Doctors have branded plans to extend free GP care to under-12s as “Government electioneering” and claim it will put patients at risk.
The National Association of General Practitioners (NAGP) is to ask its 1,450 members to consider capping the number of patients they see every day for patient safety reasons.
The association decided at an emergency meeting on Friday to put the proposal forward for a vote at its national meeting next month in Clonmel, Co Tipperary.
One of the biggest budget promises was the provision of free GP care to all children under 12 from next year.
The NAGP is concerned that the Government is determined to continue with “this ill-thought-out policy” regardless of how it impacts on patient safety.
NAGP head of communications Yvonne Williams said the decision to ask GPs to cap patient numbers was not entered lightly.
“We are trying to defend our patients’ rights to receive the high quality care they deserve,” said Dr Williams. “At this point, we are simply asking members to consider this course of action so patients can continue to be seen quickly and treated safely.”
She said GPs were increasingly struggling under the strain of an ever increasing workload with a high risk of burning out. Many are working more than 60 hours a week, she said.
“The stark reality is that promising free care to an estimated 200,000 additional children will make patients less safe and will fuel the exodus of doctors from primary care,” she said.
“We deeply regret that we are forced to consider this course of action but, by asking members to cap the number of patients they see, doctors are standing up for a health service that is fair and accessible for the communities they serve.”
The NAGP warned in its pre-budget submission that half of GPs in Ireland were being forced to spend less time with their patients and, as the population aged, this would worsen.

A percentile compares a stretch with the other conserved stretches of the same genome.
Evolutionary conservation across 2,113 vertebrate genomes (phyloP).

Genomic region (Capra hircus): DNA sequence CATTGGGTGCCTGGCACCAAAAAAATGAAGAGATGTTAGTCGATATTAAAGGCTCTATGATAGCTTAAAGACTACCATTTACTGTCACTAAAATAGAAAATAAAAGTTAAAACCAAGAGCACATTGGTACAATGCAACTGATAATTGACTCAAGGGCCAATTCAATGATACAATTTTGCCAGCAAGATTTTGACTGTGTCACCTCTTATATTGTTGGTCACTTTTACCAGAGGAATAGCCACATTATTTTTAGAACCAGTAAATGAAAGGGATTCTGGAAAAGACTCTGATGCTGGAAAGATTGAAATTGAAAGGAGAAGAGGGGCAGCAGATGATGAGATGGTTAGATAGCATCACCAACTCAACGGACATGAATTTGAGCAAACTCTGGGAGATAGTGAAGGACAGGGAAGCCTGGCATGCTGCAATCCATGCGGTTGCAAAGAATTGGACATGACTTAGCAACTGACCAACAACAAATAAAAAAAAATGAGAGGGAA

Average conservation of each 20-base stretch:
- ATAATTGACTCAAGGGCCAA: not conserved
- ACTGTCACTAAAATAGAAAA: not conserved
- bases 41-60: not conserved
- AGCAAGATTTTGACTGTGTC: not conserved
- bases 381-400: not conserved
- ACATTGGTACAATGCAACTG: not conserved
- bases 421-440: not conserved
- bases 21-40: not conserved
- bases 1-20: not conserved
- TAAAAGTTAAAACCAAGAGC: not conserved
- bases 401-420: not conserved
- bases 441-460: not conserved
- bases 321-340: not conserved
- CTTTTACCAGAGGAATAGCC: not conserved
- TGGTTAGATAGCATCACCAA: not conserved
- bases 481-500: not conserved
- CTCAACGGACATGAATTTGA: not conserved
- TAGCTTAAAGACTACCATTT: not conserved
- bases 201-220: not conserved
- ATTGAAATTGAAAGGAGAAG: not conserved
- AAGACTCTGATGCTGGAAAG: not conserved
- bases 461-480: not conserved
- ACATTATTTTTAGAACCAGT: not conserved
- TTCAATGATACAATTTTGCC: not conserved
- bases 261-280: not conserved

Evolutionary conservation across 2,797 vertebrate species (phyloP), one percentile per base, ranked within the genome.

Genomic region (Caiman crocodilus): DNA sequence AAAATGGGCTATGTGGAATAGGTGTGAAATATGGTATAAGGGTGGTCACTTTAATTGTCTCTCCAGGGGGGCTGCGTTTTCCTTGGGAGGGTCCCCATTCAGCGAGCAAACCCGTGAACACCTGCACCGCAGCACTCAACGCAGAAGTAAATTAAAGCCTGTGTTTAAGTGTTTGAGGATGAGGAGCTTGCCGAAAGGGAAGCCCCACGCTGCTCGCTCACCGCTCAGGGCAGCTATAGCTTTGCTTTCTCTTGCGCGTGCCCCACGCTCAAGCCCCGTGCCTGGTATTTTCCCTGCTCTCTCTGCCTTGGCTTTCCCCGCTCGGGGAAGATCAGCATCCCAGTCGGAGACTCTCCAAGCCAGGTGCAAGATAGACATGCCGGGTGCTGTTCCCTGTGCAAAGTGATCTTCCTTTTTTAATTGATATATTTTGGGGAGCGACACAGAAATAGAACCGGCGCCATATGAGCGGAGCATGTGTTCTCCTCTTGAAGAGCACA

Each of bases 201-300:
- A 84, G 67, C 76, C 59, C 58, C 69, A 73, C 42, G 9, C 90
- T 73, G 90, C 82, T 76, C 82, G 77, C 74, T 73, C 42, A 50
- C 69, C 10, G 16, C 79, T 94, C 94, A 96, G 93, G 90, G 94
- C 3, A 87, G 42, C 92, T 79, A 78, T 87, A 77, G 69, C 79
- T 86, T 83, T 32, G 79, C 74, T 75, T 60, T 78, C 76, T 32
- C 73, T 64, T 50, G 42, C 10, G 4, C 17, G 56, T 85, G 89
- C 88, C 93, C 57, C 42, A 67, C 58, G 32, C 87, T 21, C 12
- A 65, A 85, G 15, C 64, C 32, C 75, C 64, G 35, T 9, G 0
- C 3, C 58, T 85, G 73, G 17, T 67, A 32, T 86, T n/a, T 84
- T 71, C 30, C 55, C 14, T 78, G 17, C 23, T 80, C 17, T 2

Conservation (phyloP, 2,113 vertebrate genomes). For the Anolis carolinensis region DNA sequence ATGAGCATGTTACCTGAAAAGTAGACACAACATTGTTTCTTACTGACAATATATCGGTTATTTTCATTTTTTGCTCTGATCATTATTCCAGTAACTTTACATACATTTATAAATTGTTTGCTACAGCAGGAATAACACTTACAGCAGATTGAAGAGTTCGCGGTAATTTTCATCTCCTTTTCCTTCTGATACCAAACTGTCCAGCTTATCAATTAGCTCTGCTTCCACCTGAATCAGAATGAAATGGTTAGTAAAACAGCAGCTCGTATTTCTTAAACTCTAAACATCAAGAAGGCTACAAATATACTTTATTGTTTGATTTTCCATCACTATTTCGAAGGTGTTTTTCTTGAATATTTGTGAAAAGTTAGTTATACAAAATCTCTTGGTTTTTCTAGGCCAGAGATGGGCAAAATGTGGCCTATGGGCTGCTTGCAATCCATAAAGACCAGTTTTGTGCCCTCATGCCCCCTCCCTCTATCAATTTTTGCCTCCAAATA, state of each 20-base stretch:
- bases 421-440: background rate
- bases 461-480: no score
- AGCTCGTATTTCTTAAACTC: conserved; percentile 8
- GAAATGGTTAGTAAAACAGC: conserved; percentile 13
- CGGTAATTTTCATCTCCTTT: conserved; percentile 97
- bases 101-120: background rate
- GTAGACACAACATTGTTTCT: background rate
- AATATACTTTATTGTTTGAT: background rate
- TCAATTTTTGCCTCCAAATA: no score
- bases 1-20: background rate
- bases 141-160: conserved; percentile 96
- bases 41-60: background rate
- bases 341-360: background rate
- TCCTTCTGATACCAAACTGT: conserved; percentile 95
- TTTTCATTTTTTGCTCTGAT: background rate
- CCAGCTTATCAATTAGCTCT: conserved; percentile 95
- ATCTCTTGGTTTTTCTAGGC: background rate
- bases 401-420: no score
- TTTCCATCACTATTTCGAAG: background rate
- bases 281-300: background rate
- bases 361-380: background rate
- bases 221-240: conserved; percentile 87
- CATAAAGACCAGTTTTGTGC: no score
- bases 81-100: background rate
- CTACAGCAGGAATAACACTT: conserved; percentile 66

Free GP care was introduced to under-sixes and over-70s during the summer.
Dr Williams said planning free GP care for another large population group without addressing the current crisis in general practice was a “recipe for disaster”.
Health Minister Leo Varadkar has refused to negotiate with the NAGP in contract talks but has agreed to a written request from the NAGP to meet representatives in the coming weeks.
The Irish Medical Organisation (IMO) has warned the Government it is not possible to extend free GP care to more children in the absence of a new GP contract.
“The question isn’t whether we can extend free GP care to new age groups, it’s how we save general practise as we know it,” said IMO GP committee chair Padraig McGarry.
Dr McGarry warned that the GP system is severely under-resourced after years of cuts and is under massive pressure to cope with existing demands.
He said the only reason the IMO agreed to introduce free GP visits for children under six was on the basis that a new GP contract for the medical card and doctor visit card be agreed.
The NAGP’s motion on capping patients will be one of several options put to members at its national meeting on Saturday, November 7. The meeting will be open to all GPs and GP trainees because of the nature of the crisis.
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